The K2 – Episode 14 (Analysis)

 

[Note: Today’s analysis is shorter than I’d like.  Alas, I’m crunched for time due to work, so I figured I’d post what I have put together thus far.]

Today’s episode was full of interesting items.  I’ll hit my favorite highlights:

First, the Evil Villains’ Plotting Committee. Today’s episode gave us another amusing scene of the gathering of nefarious evil doers in the dark. I’ll be honest, I laughed out loud when the scene started. In the dark?  Again?  Really?  Yes, the show hasn’t exactly been the poster child for subtlety, but this was a little much, even for the show. I couldn’t help but think to myself that no one at the table actually realizes the light is off given the collective poor eyesight, old men and all. Sung-won’s attendance kinda ruins this imagined scenario, but I chuckled nonetheless.

Second, Anna’s struggle to see the wounded Je-ha. Today’s episode reinforces my belief that Anna is the proper choice for our hero as romantic partner. Say what you will about Anna’s character. Call her weak. Call her naive. Call her stupid. Think her a child. Think her pathetic. See her as nothing but a damsel-in-distress. (I’ll disagree with you on a good number, but that’s a separate issue)  But what you must accept is that her love for Je-ha is real and pure. She fights to see Je-ha and even sacrifices her pride to do so. Even when mocked and rebuffed by Yoo-jin, Anna disregards her own disgust towards Yoo-jin and forgoes her pride to appease Yoo-jin by referring to her as “Mother”, even falling to her knees in front of her, all so that she may see Je-ha. The public scene she makes forces Yoo-jin’s hand and Anna is allowed to see the wounded Je-ha. Yoo-jin convinces Anna that she should leave to best protect Je-ha. She also gives an implied threat that if Anna doesn’t exit from Je-ha’s life, the female bodyguard and chef will be “taken care of”. Although one could argue this is an example of noble idiocy, it doesn’t change the fact that Anna’s actions are selfless in motivation. Whether true or not, Anna believes she must leave to keep Je-ha and the others safe. She is willing to forgo her happiness in an attempt to save others. This action exhibits that Anna is, to her core, selfless and kind.  Someone worthy of being “championed” in my eyes.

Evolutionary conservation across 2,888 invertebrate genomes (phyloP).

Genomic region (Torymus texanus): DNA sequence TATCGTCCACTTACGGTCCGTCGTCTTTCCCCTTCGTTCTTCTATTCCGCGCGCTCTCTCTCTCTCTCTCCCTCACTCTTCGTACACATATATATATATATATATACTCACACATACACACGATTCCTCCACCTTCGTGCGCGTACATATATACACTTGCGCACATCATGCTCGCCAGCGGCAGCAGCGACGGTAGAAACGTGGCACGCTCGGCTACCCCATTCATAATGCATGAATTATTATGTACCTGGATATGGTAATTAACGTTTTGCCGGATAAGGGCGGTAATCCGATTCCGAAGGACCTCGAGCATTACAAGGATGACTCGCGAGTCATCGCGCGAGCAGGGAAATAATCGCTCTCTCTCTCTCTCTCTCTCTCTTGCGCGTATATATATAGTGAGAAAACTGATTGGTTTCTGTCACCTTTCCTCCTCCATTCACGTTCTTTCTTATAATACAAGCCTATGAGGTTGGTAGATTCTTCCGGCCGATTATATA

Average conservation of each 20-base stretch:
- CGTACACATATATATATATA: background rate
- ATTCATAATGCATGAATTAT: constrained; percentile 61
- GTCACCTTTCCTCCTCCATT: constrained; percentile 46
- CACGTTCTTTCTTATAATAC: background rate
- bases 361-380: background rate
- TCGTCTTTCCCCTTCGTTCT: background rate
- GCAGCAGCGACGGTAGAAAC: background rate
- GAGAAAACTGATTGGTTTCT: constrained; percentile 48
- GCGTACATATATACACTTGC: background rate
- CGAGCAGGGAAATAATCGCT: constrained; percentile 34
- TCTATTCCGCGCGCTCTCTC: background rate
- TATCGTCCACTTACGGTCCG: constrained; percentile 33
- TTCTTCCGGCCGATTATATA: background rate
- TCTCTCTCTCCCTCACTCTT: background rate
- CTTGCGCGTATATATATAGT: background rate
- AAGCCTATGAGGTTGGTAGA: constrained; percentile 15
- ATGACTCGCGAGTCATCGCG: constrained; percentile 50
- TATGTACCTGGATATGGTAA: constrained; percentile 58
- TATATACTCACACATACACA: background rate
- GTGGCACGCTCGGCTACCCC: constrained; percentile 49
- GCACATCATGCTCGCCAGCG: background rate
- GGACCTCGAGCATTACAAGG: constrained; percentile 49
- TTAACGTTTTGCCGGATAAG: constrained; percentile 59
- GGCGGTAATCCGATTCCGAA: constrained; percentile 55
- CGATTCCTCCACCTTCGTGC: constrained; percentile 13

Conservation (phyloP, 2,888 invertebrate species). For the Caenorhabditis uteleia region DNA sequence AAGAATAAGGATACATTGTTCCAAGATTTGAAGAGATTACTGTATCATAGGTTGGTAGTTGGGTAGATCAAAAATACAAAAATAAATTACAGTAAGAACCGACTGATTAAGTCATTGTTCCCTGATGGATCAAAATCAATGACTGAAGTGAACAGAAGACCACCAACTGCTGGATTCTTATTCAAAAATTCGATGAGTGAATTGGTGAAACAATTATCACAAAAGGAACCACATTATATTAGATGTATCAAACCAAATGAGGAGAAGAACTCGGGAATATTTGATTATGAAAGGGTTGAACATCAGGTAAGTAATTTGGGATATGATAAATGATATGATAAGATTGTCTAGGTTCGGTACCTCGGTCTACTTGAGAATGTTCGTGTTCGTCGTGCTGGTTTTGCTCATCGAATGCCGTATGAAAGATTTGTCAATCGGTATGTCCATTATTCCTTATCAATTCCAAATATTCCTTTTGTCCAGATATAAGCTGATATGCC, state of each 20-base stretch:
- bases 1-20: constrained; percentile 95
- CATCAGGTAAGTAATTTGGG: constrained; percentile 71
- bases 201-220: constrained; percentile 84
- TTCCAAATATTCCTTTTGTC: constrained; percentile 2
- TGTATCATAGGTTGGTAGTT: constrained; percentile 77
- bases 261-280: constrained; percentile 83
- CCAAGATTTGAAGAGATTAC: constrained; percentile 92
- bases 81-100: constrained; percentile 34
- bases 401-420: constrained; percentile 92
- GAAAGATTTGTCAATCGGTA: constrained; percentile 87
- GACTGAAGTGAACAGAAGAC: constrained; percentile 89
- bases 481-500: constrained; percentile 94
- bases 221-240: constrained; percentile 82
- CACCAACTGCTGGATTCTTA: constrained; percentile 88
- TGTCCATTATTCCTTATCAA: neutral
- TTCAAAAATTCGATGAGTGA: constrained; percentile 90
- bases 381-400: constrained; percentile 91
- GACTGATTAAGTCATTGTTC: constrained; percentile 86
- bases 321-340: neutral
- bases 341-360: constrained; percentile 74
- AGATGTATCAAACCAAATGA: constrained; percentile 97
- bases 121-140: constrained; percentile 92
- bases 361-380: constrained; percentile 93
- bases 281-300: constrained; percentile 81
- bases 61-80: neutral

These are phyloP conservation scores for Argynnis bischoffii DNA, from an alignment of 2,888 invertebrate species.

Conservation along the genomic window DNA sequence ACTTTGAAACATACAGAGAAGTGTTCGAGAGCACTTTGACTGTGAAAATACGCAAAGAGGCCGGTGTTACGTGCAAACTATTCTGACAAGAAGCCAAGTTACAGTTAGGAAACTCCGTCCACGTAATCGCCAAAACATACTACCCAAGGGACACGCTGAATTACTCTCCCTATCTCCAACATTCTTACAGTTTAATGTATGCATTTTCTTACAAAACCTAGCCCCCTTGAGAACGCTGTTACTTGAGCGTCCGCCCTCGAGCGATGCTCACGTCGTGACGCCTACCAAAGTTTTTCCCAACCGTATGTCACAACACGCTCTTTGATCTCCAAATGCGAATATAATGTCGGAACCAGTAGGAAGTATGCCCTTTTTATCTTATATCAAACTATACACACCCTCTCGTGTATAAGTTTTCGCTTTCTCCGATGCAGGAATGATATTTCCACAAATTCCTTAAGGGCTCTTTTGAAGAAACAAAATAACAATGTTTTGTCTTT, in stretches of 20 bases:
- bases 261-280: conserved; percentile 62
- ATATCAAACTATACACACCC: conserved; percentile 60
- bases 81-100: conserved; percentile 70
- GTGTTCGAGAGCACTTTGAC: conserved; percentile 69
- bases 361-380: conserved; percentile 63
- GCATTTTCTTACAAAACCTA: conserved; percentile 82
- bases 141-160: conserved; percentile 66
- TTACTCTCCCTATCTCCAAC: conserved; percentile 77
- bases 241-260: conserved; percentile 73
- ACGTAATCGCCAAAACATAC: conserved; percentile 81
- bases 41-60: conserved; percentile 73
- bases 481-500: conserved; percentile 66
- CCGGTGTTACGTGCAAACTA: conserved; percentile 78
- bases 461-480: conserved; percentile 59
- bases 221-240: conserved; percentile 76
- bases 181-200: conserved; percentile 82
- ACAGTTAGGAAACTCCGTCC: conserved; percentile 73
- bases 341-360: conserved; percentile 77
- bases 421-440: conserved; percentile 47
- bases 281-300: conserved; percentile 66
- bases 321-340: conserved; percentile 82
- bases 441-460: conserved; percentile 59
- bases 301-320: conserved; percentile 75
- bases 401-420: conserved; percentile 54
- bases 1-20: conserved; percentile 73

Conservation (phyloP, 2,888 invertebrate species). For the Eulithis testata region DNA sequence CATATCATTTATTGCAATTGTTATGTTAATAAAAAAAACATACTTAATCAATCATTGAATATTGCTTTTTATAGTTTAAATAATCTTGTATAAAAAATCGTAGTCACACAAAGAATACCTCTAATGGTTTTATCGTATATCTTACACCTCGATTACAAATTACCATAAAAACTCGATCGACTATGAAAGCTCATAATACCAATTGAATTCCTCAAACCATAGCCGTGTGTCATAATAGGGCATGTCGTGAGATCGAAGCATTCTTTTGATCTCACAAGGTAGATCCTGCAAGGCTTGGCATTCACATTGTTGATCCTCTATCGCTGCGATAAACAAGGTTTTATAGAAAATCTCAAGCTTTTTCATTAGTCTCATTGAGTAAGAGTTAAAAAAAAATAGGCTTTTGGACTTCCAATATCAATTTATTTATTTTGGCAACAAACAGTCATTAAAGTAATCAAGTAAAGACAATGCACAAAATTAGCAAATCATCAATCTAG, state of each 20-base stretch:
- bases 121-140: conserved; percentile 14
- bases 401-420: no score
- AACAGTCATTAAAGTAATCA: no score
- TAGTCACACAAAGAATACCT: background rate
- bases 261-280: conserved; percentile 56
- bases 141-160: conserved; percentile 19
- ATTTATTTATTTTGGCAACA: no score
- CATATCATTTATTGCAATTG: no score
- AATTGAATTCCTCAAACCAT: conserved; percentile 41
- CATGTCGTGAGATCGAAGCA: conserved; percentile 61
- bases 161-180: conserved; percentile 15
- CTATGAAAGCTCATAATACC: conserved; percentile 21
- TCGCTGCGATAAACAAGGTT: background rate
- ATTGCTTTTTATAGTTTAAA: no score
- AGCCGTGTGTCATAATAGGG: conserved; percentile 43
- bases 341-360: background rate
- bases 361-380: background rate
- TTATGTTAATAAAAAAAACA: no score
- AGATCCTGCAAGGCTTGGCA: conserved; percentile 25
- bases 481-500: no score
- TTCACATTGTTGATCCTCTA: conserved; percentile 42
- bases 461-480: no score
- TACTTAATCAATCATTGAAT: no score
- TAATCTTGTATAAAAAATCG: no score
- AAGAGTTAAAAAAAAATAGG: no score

Finally, this leads into discussion of the flip-side of the coin. Yoo-jin’s (deficient) character and lack of suitability for Je-ha. Notice how her “love” for Je-ha is inwardly focused and ultimately a selfish, possessive affection. Despite knowing Anna’s importance to Je-ha, she initially denies Anna entrance to see Je-ha. She is focused on her feelings, not his. Further, while Je-ha is incapacitated, she is discussing whether his body was “searched” for signs of the memory card. Yoo-jin never truly allows anything to usurp her quest to attain and maintain her power. She covets it. She is singularly preoccupied with it. All else, including all personal relationships and affections are secondary. Yes, she is concerned for Je-ha’s safety, but it is born more of her selfish need to possess Je-ha rather than from a place of true romantic love. She may truly care for him in her own way, but this affection will forever be tainted by her lust for and coveting of power.

I know many watching are very much taken with Yoo-jin’s character. I am too to some extent. Song Yoon-ah’s tremendous performance has played a major role in that appeal. Yes, her character is intelligent. Yes, she is strong. Yes, she is independent. Yes, she is interesting. Yes, she and Je-ha have chemistry. But exhibiting these attributes does not forgive her other flaws. Where Anna is kind, Yoo-jin is cruel. Where Anna is selfless, Yoo-jin is selfish. Where Anna exhibits true love, Yoo-jin exhibits a possessive, destructive type of affection. Argue all you want that Yoo-jin is a fascinating, interesting, strong, brilliant, powerful woman. I’ll agree with you. But that in of itself does not a prudent match make. Neither does it make a character who I feel comfortable championing. She is a villain. A tragic and fascinating one, to be sure, but a villain nonetheless.

See you next week for the finale!

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